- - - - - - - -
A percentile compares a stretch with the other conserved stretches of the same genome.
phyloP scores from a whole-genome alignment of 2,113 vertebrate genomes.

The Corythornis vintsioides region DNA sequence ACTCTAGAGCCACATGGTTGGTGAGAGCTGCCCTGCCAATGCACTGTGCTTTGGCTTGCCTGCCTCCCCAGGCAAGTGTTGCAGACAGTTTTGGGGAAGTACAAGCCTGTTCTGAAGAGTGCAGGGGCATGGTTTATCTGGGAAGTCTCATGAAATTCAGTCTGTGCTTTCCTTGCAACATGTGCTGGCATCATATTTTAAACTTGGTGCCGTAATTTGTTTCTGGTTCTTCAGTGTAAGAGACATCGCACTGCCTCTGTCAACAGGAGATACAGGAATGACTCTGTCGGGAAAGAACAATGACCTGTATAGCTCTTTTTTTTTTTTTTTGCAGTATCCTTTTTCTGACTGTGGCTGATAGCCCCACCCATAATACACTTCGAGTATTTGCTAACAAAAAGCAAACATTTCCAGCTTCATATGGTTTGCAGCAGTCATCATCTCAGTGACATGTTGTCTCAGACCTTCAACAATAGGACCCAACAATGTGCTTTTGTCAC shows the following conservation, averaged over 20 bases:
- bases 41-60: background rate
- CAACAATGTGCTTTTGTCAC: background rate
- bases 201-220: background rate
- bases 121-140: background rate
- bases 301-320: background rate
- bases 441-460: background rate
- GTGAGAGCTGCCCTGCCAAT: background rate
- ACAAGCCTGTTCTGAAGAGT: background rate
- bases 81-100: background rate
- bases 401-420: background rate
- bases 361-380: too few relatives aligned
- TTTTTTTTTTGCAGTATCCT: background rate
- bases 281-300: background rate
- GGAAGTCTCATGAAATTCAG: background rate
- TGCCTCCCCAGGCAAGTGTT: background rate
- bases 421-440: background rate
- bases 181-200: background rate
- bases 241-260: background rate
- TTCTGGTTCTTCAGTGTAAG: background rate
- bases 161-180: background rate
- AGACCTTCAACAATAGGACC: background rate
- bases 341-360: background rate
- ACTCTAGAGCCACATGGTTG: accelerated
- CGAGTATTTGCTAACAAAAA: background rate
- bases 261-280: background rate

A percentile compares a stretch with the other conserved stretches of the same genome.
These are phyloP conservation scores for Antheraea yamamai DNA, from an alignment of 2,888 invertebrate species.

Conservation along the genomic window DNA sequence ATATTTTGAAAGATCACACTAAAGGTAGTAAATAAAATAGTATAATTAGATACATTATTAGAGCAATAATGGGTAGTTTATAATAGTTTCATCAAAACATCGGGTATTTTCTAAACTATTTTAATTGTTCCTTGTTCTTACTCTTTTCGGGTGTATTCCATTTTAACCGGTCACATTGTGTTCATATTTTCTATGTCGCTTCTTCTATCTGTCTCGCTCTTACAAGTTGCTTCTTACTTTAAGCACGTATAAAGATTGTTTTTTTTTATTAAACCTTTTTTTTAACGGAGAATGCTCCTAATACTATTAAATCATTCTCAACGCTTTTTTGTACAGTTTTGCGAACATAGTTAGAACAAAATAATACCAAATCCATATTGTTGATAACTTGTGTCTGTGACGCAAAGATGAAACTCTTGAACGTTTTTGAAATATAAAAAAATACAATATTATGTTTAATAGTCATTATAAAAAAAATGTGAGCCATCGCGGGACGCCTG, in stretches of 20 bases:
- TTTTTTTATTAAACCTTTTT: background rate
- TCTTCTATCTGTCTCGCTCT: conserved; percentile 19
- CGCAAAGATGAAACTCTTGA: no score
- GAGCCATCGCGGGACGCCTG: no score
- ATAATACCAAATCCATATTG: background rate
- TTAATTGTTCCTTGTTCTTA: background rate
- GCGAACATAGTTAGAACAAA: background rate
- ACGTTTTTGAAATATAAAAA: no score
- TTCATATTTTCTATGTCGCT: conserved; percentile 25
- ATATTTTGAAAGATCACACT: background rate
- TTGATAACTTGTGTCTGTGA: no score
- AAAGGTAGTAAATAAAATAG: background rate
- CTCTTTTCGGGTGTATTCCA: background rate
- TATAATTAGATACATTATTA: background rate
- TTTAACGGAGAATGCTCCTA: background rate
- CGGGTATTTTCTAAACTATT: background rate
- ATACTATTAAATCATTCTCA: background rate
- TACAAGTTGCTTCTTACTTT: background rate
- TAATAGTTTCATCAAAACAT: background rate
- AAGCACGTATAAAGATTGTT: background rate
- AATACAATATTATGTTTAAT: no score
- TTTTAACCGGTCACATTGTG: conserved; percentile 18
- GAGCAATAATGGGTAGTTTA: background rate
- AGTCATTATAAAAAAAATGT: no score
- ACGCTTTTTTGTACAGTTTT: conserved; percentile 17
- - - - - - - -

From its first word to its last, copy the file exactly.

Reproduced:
A percentile compares a stretch with the other conserved stretches of the same genome.
phyloP scores from a whole-genome alignment of 2,113 vertebrate genomes.

The Corythornis vintsioides region DNA sequence ACTCTAGAGCCACATGGTTGGTGAGAGCTGCCCTGCCAATGCACTGTGCTTTGGCTTGCCTGCCTCCCCAGGCAAGTGTTGCAGACAGTTTTGGGGAAGTACAAGCCTGTTCTGAAGAGTGCAGGGGCATGGTTTATCTGGGAAGTCTCATGAAATTCAGTCTGTGCTTTCCTTGCAACATGTGCTGGCATCATATTTTAAACTTGGTGCCGTAATTTGTTTCTGGTTCTTCAGTGTAAGAGACATCGCACTGCCTCTGTCAACAGGAGATACAGGAATGACTCTGTCGGGAAAGAACAATGACCTGTATAGCTCTTTTTTTTTTTTTTTGCAGTATCCTTTTTCTGACTGTGGCTGATAGCCCCACCCATAATACACTTCGAGTATTTGCTAACAAAAAGCAAACATTTCCAGCTTCATATGGTTTGCAGCAGTCATCATCTCAGTGACATGTTGTCTCAGACCTTCAACAATAGGACCCAACAATGTGCTTTTGTCAC shows the following conservation, averaged over 20 bases:
- bases 41-60: background rate
- CAACAATGTGCTTTTGTCAC: background rate
- bases 201-220: background rate
- bases 121-140: background rate
- bases 301-320: background rate
- bases 441-460: background rate
- GTGAGAGCTGCCCTGCCAAT: background rate
- ACAAGCCTGTTCTGAAGAGT: background rate
- bases 81-100: background rate
- bases 401-420: background rate
- bases 361-380: too few relatives aligned
- TTTTTTTTTTGCAGTATCCT: background rate
- bases 281-300: background rate
- GGAAGTCTCATGAAATTCAG: background rate
- TGCCTCCCCAGGCAAGTGTT: background rate
- bases 421-440: background rate
- bases 181-200: background rate
- bases 241-260: background rate
- TTCTGGTTCTTCAGTGTAAG: background rate
- bases 161-180: background rate
- AGACCTTCAACAATAGGACC: background rate
- bases 341-360: background rate
- ACTCTAGAGCCACATGGTTG: accelerated
- CGAGTATTTGCTAACAAAAA: background rate
- bases 261-280: background rate

A percentile compares a stretch with the other conserved stretches of the same genome.
These are phyloP conservation scores for Antheraea yamamai DNA, from an alignment of 2,888 invertebrate species.

Conservation along the genomic window DNA sequence ATATTTTGAAAGATCACACTAAAGGTAGTAAATAAAATAGTATAATTAGATACATTATTAGAGCAATAATGGGTAGTTTATAATAGTTTCATCAAAACATCGGGTATTTTCTAAACTATTTTAATTGTTCCTTGTTCTTACTCTTTTCGGGTGTATTCCATTTTAACCGGTCACATTGTGTTCATATTTTCTATGTCGCTTCTTCTATCTGTCTCGCTCTTACAAGTTGCTTCTTACTTTAAGCACGTATAAAGATTGTTTTTTTTTATTAAACCTTTTTTTTAACGGAGAATGCTCCTAATACTATTAAATCATTCTCAACGCTTTTTTGTACAGTTTTGCGAACATAGTTAGAACAAAATAATACCAAATCCATATTGTTGATAACTTGTGTCTGTGACGCAAAGATGAAACTCTTGAACGTTTTTGAAATATAAAAAAATACAATATTATGTTTAATAGTCATTATAAAAAAAATGTGAGCCATCGCGGGACGCCTG, in stretches of 20 bases:
- TTTTTTTATTAAACCTTTTT: background rate
- TCTTCTATCTGTCTCGCTCT: conserved; percentile 19
- CGCAAAGATGAAACTCTTGA: no score
- GAGCCATCGCGGGACGCCTG: no score
- ATAATACCAAATCCATATTG: background rate
- TTAATTGTTCCTTGTTCTTA: background rate
- GCGAACATAGTTAGAACAAA: background rate
- ACGTTTTTGAAATATAAAAA: no score
- TTCATATTTTCTATGTCGCT: conserved; percentile 25
- ATATTTTGAAAGATCACACT: background rate
- TTGATAACTTGTGTCTGTGA: no score
- AAAGGTAGTAAATAAAATAG: background rate
- CTCTTTTCGGGTGTATTCCA: background rate
- TATAATTAGATACATTATTA: background rate
- TTTAACGGAGAATGCTCCTA: background rate
- CGGGTATTTTCTAAACTATT: background rate
- ATACTATTAAATCATTCTCA: background rate
- TACAAGTTGCTTCTTACTTT: background rate
- TAATAGTTTCATCAAAACAT: background rate
- AAGCACGTATAAAGATTGTT: background rate
- AATACAATATTATGTTTAAT: no score
- TTTTAACCGGTCACATTGTG: conserved; percentile 18
- GAGCAATAATGGGTAGTTTA: background rate
- AGTCATTATAAAAAAAATGT: no score
- ACGCTTTTTTGTACAGTTTT: conserved; percentile 17